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Biodiversity and distribution of meiofauna in the Gioia, Petrace and Dohrn Canyons (Tyrrhenian Sea)
Gambi, C.; Carugati, L.; Lo Martire, M.; Danovaro, R. (2019). Biodiversity and distribution of meiofauna in the Gioia, Petrace and Dohrn Canyons (Tyrrhenian Sea). Prog. Oceanogr. 171: 162-174.
In: Progress in Oceanography. Pergamon: Oxford,New York,. ISSN 0079-6611; e-ISSN 1873-4472, meer
Peer reviewed article  

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Author keywords
    Canyon biodiversity; Habitat heterogeneity; Food sources; Meiofauna; Deep Mediterranean

Auteurs  Top 
  • Gambi, C., meer
  • Carugati, L.
  • Lo Martire, M.
  • Danovaro, R., meer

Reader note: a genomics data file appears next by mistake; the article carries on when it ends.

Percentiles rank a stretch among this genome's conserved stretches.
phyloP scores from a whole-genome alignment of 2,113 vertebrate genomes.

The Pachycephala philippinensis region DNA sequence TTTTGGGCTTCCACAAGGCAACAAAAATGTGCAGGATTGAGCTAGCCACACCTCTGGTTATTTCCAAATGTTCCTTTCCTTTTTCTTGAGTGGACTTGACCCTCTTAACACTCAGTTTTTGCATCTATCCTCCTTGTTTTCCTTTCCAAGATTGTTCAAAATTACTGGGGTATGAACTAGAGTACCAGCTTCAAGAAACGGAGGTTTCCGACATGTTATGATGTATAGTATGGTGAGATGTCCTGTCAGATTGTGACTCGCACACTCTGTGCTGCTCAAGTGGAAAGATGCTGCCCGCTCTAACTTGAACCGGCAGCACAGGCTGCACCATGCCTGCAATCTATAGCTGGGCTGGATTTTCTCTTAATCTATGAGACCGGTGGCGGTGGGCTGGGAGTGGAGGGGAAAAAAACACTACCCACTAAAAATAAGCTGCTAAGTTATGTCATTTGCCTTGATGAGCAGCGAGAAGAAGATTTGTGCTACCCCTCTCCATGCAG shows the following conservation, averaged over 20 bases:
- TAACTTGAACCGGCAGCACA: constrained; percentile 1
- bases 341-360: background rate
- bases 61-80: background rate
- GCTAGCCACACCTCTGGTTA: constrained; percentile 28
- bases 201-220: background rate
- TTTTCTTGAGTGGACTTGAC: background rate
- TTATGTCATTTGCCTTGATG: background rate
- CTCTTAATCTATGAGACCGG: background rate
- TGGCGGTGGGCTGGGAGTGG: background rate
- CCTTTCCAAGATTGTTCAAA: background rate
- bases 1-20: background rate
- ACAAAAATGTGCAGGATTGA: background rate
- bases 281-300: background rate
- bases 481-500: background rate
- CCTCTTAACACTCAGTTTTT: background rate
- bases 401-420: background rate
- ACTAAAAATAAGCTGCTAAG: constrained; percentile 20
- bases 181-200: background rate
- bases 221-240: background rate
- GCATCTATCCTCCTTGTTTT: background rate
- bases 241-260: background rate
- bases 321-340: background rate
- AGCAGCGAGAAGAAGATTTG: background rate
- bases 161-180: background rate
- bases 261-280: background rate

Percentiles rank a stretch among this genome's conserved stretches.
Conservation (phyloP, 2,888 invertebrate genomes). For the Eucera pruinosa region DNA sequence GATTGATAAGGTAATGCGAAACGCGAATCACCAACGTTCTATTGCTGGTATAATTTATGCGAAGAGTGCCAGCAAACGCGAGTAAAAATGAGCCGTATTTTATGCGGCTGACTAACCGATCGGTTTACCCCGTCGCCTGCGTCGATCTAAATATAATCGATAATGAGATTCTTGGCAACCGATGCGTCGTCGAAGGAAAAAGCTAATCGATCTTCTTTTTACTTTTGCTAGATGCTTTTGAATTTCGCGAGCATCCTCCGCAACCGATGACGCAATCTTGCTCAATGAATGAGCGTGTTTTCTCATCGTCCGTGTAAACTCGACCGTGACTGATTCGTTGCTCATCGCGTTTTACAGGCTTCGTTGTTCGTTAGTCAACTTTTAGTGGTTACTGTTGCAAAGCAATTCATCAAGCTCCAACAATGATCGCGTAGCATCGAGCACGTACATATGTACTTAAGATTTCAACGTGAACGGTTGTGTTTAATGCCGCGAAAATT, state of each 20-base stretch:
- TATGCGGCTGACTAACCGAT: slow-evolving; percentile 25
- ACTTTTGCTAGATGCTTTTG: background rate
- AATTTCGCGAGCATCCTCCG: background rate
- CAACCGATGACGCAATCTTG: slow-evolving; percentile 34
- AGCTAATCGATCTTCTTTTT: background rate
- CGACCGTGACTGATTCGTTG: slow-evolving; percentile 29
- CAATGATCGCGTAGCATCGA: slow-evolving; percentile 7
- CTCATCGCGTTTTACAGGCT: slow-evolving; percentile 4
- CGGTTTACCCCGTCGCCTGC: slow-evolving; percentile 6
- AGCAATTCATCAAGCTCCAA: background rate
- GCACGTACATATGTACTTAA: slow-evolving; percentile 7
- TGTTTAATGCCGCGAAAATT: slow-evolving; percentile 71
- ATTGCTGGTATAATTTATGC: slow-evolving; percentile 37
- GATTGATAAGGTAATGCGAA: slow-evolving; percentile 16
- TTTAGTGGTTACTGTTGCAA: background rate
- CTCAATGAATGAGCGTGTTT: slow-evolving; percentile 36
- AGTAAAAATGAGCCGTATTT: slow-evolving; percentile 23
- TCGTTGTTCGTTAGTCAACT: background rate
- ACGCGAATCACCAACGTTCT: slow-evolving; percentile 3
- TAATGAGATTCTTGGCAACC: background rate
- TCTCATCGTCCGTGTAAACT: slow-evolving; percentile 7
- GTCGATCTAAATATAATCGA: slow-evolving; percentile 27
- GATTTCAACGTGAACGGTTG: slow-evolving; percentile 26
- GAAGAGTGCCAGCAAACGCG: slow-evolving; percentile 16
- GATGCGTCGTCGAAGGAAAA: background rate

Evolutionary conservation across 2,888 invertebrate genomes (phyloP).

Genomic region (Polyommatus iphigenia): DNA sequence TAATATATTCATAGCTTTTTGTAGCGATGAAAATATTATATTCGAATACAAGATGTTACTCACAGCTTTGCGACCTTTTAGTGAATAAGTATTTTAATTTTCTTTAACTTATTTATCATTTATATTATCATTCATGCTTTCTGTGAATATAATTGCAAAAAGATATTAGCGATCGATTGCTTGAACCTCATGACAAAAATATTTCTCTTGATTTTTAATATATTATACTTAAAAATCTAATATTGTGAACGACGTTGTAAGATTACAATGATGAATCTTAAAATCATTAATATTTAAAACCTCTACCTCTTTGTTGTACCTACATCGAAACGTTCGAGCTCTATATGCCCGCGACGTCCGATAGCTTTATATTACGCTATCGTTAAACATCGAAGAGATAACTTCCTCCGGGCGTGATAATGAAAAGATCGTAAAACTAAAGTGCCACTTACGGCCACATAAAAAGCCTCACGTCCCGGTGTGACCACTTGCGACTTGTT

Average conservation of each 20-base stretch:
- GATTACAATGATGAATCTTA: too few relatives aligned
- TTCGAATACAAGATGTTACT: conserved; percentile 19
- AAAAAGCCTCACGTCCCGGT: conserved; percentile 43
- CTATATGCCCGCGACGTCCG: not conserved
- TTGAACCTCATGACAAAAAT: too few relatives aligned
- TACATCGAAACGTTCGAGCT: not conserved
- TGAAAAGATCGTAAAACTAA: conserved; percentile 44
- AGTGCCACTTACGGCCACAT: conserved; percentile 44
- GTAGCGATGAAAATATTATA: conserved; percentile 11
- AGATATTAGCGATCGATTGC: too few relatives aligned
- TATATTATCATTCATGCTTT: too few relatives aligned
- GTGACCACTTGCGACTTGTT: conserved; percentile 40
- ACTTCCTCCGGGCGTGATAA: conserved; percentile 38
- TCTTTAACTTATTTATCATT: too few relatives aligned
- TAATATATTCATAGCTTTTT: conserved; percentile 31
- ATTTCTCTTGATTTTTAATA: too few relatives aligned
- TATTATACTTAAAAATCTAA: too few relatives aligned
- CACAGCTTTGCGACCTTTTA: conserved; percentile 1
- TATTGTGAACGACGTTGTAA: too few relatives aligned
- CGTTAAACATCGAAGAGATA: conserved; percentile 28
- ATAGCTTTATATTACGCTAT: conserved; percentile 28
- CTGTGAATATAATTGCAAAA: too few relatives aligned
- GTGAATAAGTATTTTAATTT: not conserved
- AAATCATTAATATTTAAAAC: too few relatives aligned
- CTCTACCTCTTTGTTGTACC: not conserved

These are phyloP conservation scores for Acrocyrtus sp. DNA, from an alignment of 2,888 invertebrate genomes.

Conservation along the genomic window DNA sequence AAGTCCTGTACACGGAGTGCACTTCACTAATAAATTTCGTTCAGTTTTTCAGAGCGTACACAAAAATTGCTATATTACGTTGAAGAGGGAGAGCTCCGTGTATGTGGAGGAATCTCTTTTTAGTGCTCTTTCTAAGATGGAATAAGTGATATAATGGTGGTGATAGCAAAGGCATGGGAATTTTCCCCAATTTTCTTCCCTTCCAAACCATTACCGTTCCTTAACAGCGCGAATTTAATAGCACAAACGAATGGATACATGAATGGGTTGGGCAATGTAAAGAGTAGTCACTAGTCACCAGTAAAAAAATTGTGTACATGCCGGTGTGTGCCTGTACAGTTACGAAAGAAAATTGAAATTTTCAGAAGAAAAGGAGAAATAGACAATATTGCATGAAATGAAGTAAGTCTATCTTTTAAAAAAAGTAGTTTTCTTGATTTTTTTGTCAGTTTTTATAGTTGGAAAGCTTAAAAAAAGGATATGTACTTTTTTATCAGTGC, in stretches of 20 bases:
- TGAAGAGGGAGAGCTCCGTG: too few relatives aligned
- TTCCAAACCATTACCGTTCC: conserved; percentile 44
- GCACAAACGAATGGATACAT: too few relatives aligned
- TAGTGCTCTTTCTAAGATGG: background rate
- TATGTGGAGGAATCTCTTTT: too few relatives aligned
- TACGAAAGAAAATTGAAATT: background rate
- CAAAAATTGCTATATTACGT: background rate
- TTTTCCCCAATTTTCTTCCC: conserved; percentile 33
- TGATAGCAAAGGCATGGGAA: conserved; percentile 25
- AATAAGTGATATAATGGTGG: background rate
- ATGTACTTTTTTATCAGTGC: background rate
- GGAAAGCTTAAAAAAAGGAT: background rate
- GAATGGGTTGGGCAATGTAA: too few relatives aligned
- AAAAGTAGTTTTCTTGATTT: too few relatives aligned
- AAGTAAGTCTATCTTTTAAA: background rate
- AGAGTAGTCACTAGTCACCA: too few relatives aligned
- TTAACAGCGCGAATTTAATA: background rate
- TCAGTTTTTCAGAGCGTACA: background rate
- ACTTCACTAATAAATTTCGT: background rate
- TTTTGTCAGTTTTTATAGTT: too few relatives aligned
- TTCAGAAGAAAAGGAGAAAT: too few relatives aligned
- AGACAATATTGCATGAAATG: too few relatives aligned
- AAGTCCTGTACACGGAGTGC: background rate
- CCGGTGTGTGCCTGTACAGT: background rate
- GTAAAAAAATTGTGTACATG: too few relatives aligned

Habitat heterogeneity is a major structuring agent of benthic assemblages promoting high turnover in species composition and ultimately contributing to overall higher diversity. Submarine canyons, a pervasive feature of the continental margins worldwide, increase habitat heterogeneity at multiple spatial scales. In the present study, we test the hypothesis that different topographic structures or/and food sources controlling the abundance, biomass and biodiversity (using meiofauna and nematodes as a model study) in canyon systems. To do so, we compared different topographic structures: canyon edge, thalweg and axis, and the upper shelf and open slope in the Gulf of Gioia (Gioia and Petrace Canyons) and in the Gulf of Naples (Dohrn Canyon) (Tyrrhenian Sea) at different depths. Our results suggest that meiofaunal abundance and biomass are generally higher in the canyon thalwegs than in the canyon edge or adjacent open slopes at regional scale. This pattern is not always confirmed for biodiversity and when thalwegs are compared to different topographic structures within the Gioia Canyon system. In our study, the role of food quantity and quality is preeminent to explain the spatial distribution of meiofaunal variables among different topographic structures at 200-m while habitat heterogeneity become relevant at 500-m and within the Dohrn Canyon. In Gioia and Petrace Canyons we observed a high food availability is associated to specific topographic structures (thalwegs) that influenced the meiofaunal abundance and diversity distribution and nematode diversity and species composition. Each topographic structure shows a high number of exclusive species that contributes to a high species turnover and high overall biodiversity in all canyon systems. Changes in nematode composition determine also differences in the functional diversity (trophic guilds composition) and life strategy of the nematode assemblages. Our findings reveal that the presence of different topographic structures influences the spatial distribution of food quality and quantity that determine the presence of exclusive taxa and species enhancing both local and regional diversity.

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